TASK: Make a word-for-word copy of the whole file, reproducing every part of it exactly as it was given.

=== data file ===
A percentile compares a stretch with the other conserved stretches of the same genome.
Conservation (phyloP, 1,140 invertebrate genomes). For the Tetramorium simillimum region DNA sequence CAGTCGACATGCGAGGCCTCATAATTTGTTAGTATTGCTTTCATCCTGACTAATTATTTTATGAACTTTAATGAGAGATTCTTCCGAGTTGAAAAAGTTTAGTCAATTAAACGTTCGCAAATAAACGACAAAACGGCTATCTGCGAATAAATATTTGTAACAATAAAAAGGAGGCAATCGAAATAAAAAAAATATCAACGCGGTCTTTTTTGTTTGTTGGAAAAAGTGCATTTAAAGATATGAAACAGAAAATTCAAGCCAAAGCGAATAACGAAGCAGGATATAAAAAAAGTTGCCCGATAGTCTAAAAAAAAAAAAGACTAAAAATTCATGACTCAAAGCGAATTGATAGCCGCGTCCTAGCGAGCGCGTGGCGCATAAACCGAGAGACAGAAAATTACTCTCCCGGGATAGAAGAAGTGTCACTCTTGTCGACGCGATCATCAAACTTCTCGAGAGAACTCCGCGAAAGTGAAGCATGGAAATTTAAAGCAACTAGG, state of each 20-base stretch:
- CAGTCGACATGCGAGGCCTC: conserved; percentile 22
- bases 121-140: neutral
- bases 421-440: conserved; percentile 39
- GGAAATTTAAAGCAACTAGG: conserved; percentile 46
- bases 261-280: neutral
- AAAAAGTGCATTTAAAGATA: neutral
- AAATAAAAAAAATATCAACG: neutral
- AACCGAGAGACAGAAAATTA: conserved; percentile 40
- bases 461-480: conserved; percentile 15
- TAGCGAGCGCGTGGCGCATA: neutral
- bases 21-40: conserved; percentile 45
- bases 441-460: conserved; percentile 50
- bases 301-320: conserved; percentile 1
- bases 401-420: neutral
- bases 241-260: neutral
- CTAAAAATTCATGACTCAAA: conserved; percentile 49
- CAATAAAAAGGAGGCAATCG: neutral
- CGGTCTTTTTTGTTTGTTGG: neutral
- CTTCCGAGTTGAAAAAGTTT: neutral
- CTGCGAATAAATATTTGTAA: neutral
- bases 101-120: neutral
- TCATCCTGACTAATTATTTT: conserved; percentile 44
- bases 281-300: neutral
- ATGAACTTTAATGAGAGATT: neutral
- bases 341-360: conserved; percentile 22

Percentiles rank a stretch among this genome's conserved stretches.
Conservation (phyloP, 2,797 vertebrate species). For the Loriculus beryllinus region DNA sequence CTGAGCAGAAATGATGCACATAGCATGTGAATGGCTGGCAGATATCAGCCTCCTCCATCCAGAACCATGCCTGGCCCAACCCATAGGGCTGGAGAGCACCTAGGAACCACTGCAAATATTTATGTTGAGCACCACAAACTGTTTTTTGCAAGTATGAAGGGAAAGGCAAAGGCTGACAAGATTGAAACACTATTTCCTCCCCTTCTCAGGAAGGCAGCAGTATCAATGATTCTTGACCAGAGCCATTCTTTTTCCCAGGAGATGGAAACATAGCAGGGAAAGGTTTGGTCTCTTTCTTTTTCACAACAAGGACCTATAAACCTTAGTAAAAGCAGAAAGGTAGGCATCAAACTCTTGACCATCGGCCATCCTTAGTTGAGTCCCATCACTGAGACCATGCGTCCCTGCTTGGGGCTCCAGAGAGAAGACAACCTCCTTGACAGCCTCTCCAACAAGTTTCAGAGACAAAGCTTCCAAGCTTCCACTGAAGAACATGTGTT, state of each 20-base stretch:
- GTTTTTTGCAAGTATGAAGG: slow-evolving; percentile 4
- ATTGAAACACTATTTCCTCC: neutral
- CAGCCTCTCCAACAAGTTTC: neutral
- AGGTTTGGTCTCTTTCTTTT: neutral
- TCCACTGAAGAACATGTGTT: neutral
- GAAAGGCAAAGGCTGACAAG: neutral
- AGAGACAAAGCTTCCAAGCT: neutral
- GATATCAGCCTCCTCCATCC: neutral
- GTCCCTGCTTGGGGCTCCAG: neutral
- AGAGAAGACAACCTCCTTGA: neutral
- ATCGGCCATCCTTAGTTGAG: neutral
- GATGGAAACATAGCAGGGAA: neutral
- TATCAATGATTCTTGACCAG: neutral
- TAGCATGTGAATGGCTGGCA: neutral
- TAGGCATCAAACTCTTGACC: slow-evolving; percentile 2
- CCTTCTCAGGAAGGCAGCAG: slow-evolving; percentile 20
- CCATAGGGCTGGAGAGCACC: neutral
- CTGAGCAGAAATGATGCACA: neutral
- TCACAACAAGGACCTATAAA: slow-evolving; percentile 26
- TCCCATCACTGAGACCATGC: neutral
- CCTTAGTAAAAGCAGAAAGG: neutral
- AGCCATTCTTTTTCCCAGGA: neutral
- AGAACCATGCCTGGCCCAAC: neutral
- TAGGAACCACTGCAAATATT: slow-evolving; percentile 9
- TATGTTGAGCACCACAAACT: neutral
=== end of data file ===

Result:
A percentile compares a stretch with the other conserved stretches of the same genome.
Conservation (phyloP, 1,140 invertebrate genomes). For the Tetramorium simillimum region DNA sequence CAGTCGACATGCGAGGCCTCATAATTTGTTAGTATTGCTTTCATCCTGACTAATTATTTTATGAACTTTAATGAGAGATTCTTCCGAGTTGAAAAAGTTTAGTCAATTAAACGTTCGCAAATAAACGACAAAACGGCTATCTGCGAATAAATATTTGTAACAATAAAAAGGAGGCAATCGAAATAAAAAAAATATCAACGCGGTCTTTTTTGTTTGTTGGAAAAAGTGCATTTAAAGATATGAAACAGAAAATTCAAGCCAAAGCGAATAACGAAGCAGGATATAAAAAAAGTTGCCCGATAGTCTAAAAAAAAAAAAGACTAAAAATTCATGACTCAAAGCGAATTGATAGCCGCGTCCTAGCGAGCGCGTGGCGCATAAACCGAGAGACAGAAAATTACTCTCCCGGGATAGAAGAAGTGTCACTCTTGTCGACGCGATCATCAAACTTCTCGAGAGAACTCCGCGAAAGTGAAGCATGGAAATTTAAAGCAACTAGG, state of each 20-base stretch:
- CAGTCGACATGCGAGGCCTC: conserved; percentile 22
- bases 121-140: neutral
- bases 421-440: conserved; percentile 39
- GGAAATTTAAAGCAACTAGG: conserved; percentile 46
- bases 261-280: neutral
- AAAAAGTGCATTTAAAGATA: neutral
- AAATAAAAAAAATATCAACG: neutral
- AACCGAGAGACAGAAAATTA: conserved; percentile 40
- bases 461-480: conserved; percentile 15
- TAGCGAGCGCGTGGCGCATA: neutral
- bases 21-40: conserved; percentile 45
- bases 441-460: conserved; percentile 50
- bases 301-320: conserved; percentile 1
- bases 401-420: neutral
- bases 241-260: neutral
- CTAAAAATTCATGACTCAAA: conserved; percentile 49
- CAATAAAAAGGAGGCAATCG: neutral
- CGGTCTTTTTTGTTTGTTGG: neutral
- CTTCCGAGTTGAAAAAGTTT: neutral
- CTGCGAATAAATATTTGTAA: neutral
- bases 101-120: neutral
- TCATCCTGACTAATTATTTT: conserved; percentile 44
- bases 281-300: neutral
- ATGAACTTTAATGAGAGATT: neutral
- bases 341-360: conserved; percentile 22

Percentiles rank a stretch among this genome's conserved stretches.
Conservation (phyloP, 2,797 vertebrate species). For the Loriculus beryllinus region DNA sequence CTGAGCAGAAATGATGCACATAGCATGTGAATGGCTGGCAGATATCAGCCTCCTCCATCCAGAACCATGCCTGGCCCAACCCATAGGGCTGGAGAGCACCTAGGAACCACTGCAAATATTTATGTTGAGCACCACAAACTGTTTTTTGCAAGTATGAAGGGAAAGGCAAAGGCTGACAAGATTGAAACACTATTTCCTCCCCTTCTCAGGAAGGCAGCAGTATCAATGATTCTTGACCAGAGCCATTCTTTTTCCCAGGAGATGGAAACATAGCAGGGAAAGGTTTGGTCTCTTTCTTTTTCACAACAAGGACCTATAAACCTTAGTAAAAGCAGAAAGGTAGGCATCAAACTCTTGACCATCGGCCATCCTTAGTTGAGTCCCATCACTGAGACCATGCGTCCCTGCTTGGGGCTCCAGAGAGAAGACAACCTCCTTGACAGCCTCTCCAACAAGTTTCAGAGACAAAGCTTCCAAGCTTCCACTGAAGAACATGTGTT, state of each 20-base stretch:
- GTTTTTTGCAAGTATGAAGG: slow-evolving; percentile 4
- ATTGAAACACTATTTCCTCC: neutral
- CAGCCTCTCCAACAAGTTTC: neutral
- AGGTTTGGTCTCTTTCTTTT: neutral
- TCCACTGAAGAACATGTGTT: neutral
- GAAAGGCAAAGGCTGACAAG: neutral
- AGAGACAAAGCTTCCAAGCT: neutral
- GATATCAGCCTCCTCCATCC: neutral
- GTCCCTGCTTGGGGCTCCAG: neutral
- AGAGAAGACAACCTCCTTGA: neutral
- ATCGGCCATCCTTAGTTGAG: neutral
- GATGGAAACATAGCAGGGAA: neutral
- TATCAATGATTCTTGACCAG: neutral
- TAGCATGTGAATGGCTGGCA: neutral
- TAGGCATCAAACTCTTGACC: slow-evolving; percentile 2
- CCTTCTCAGGAAGGCAGCAG: slow-evolving; percentile 20
- CCATAGGGCTGGAGAGCACC: neutral
- CTGAGCAGAAATGATGCACA: neutral
- TCACAACAAGGACCTATAAA: slow-evolving; percentile 26
- TCCCATCACTGAGACCATGC: neutral
- CCTTAGTAAAAGCAGAAAGG: neutral
- AGCCATTCTTTTTCCCAGGA: neutral
- AGAACCATGCCTGGCCCAAC: neutral
- TAGGAACCACTGCAAATATT: slow-evolving; percentile 9
- TATGTTGAGCACCACAAACT: neutral